A cruel smile stretched across Mother’s lips. “Do you love him?”

I should have said ‘no’. I wanted to say ‘no’. I needed to protect Beck.


​Scorching air blasted over me, and the bed tilted sideways, spilling me onto the floor.

I scrambled to my knees, gasping. “Why are you doing this?”

“Beck Channing is your enemy, Love. He wants to kill you.” A small light bounced in Mother’s upturned palm. Without warning it exploded into dozens of glowing fire orbs and hurtled toward my face. Each impact burned more than the last.

“Stop!” I screamed and curled my arms around my head. “Mother, please! Stop!”

My body was yanked from the ground until I dangled several feet in the air. My arms flailed, trying to grab something. Anything. But there was nothing to hold on to. I could move, but I couldn’t seem to propel myself forward. Or down.
Beneath me, Mother circled like a wild animal. “Oh, Lark, I can’t stop.” Notes of sorrow filled her voice. “I need to fix you. The Light witches have confused you and I need to help you remember who you really are. You want that don’t you? My help?”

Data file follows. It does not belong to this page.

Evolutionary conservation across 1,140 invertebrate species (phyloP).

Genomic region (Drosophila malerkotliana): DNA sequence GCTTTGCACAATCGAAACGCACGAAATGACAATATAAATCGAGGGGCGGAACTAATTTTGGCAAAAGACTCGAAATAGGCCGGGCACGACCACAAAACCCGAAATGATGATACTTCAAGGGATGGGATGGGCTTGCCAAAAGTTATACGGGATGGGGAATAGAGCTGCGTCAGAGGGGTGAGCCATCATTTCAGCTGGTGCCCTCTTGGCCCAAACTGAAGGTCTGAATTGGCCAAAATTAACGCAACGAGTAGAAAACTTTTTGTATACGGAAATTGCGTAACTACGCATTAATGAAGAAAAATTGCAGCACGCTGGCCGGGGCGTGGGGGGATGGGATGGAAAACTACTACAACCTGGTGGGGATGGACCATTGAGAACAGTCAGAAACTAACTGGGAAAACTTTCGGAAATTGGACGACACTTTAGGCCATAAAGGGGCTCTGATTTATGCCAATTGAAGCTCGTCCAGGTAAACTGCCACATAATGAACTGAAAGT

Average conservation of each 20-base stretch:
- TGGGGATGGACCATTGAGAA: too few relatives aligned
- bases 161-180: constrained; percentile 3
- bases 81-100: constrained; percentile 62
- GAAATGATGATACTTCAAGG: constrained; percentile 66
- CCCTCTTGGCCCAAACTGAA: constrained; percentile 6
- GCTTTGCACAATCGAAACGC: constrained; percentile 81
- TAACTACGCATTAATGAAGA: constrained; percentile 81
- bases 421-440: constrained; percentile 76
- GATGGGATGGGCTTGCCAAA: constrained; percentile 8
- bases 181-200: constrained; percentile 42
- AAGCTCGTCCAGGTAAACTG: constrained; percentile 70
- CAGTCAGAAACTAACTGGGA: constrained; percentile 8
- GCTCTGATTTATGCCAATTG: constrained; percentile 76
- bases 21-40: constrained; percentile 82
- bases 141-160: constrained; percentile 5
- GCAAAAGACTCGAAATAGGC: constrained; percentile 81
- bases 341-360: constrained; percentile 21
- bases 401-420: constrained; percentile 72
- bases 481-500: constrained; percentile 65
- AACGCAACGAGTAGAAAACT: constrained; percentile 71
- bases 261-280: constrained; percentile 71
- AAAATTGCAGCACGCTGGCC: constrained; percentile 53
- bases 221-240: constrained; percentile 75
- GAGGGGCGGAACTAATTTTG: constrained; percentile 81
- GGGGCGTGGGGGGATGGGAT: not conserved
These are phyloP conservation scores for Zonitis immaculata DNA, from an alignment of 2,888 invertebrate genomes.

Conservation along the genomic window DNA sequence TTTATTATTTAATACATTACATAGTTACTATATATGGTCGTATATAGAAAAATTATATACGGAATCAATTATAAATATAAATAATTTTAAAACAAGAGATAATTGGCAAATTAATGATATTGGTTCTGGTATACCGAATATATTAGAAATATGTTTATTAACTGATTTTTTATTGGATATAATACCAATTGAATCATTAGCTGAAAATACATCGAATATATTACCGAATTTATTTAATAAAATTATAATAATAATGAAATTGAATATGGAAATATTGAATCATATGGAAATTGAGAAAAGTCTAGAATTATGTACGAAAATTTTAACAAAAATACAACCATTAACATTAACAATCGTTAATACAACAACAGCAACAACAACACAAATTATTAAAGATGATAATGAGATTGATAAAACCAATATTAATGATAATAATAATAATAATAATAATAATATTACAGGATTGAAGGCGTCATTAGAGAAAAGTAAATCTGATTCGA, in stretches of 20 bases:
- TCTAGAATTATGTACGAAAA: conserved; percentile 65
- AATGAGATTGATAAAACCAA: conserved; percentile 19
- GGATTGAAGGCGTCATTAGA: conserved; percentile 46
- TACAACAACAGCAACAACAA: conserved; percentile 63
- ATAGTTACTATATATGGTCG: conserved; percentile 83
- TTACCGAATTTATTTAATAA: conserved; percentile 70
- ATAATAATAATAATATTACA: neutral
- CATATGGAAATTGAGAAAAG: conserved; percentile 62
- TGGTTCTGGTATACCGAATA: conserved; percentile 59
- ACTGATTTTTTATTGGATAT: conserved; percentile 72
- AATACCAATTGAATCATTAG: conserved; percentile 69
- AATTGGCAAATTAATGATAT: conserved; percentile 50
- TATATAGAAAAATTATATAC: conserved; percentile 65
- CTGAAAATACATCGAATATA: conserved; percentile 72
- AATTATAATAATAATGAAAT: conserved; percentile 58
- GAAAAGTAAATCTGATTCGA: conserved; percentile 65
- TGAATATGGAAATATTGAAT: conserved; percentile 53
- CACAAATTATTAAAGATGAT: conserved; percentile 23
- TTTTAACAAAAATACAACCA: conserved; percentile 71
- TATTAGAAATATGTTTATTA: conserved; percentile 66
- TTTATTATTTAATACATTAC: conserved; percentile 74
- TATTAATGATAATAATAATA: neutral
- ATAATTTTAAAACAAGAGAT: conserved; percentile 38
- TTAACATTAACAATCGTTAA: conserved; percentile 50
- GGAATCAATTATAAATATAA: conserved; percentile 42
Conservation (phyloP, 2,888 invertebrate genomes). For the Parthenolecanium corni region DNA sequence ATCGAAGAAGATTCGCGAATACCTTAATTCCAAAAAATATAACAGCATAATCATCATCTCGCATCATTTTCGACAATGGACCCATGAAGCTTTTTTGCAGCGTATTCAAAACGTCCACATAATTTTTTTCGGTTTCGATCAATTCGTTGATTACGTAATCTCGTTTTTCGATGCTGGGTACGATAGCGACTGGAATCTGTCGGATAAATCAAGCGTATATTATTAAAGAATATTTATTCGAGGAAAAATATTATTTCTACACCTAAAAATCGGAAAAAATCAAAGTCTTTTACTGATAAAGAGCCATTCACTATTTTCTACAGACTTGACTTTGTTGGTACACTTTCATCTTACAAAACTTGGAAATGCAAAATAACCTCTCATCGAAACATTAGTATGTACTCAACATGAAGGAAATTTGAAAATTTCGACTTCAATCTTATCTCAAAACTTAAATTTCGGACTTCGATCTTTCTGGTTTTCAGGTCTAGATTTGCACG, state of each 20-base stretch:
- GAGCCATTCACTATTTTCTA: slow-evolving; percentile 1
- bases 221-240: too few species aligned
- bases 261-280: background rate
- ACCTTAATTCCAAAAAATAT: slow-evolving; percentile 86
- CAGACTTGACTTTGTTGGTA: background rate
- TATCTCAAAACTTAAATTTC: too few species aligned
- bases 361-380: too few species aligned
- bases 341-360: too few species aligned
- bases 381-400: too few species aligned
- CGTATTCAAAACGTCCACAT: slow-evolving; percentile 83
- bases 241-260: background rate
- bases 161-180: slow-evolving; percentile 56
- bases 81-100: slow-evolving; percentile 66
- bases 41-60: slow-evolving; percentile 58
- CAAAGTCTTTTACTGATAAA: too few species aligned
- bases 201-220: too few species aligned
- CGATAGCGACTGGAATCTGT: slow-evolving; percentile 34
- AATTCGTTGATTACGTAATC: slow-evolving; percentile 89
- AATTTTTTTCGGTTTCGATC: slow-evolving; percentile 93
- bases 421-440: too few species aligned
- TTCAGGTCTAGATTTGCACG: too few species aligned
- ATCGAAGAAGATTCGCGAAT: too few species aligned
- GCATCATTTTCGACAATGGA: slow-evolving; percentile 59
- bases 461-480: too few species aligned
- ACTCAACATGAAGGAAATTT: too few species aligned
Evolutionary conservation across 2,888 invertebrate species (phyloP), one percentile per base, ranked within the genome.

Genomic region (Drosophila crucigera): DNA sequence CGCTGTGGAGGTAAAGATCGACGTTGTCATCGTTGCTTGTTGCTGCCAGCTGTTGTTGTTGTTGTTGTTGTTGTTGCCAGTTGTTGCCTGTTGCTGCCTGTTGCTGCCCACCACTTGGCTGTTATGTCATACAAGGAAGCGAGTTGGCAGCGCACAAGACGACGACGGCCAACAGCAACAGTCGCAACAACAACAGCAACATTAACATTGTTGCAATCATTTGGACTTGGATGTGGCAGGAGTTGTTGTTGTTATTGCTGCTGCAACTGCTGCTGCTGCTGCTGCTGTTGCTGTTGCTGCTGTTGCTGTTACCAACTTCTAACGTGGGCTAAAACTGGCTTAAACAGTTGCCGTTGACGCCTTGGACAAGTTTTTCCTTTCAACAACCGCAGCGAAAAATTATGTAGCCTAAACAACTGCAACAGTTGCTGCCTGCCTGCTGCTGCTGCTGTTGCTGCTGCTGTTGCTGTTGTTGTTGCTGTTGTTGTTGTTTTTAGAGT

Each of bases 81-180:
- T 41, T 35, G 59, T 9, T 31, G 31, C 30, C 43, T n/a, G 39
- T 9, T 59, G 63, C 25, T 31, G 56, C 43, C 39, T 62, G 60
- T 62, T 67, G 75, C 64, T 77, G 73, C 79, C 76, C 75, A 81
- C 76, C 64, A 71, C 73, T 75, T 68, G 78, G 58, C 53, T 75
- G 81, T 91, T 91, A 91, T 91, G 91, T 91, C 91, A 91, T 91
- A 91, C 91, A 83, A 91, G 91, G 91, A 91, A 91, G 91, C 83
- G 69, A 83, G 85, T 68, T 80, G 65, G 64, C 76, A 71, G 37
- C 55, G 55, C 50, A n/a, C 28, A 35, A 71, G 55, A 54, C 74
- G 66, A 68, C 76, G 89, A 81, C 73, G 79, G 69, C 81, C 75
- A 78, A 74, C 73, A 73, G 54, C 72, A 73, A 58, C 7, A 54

My skin burned where her fireballs hit me. If this is how she loves me, what will she do if she hates me? I thought while nodding my head. If I agree, maybe she’ll stop.

She snapped her fingers, and Annalise and two male guards appeared. They stood behind her, staring at me with a mix of curiosity and pity. I didn’t mind the staring—I would too, if I saw a girl dangling in the air—but the pity concerned me. Especially after the fireballs.

Mother beckoned one of the men forward.

“Malin?” he said, with his head bowed.

“Fire,” she ordered.

He balked. “Surely, Malin, you don’t mean—”

“Set my daughter on fire, Oliver.” He hesitated and Mother screamed, “Now.”